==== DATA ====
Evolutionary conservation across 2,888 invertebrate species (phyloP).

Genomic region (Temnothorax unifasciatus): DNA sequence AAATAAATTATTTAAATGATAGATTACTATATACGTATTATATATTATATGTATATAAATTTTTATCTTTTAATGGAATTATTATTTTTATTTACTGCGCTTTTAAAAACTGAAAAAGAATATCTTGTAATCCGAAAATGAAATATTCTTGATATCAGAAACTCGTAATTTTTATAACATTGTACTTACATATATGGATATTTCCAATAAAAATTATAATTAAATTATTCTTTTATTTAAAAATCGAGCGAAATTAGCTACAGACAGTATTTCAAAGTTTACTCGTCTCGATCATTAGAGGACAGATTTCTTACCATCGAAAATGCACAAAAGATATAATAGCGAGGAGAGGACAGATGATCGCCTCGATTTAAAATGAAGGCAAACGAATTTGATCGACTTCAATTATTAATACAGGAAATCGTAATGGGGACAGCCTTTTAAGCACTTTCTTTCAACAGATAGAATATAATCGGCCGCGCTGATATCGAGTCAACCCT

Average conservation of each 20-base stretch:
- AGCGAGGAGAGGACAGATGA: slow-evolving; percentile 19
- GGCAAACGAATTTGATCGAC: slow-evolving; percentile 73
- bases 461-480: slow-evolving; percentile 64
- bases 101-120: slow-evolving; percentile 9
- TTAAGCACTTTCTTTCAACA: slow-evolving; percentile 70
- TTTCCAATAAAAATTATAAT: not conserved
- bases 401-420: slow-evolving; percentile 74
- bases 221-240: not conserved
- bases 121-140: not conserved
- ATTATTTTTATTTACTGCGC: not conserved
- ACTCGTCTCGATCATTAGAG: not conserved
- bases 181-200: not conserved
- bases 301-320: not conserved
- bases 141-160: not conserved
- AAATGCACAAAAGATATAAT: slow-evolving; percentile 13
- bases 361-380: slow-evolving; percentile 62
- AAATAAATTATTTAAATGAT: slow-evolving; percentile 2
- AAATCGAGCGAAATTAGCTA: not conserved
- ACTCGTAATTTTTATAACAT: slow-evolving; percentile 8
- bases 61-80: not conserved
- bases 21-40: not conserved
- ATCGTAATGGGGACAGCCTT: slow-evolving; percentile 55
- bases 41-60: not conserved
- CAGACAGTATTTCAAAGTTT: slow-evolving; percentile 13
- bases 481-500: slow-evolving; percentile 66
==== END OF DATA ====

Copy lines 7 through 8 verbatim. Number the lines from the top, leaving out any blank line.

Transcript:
- bases 101-120: slow-evolving; percentile 9
- TTAAGCACTTTCTTTCAACA: slow-evolving; percentile 70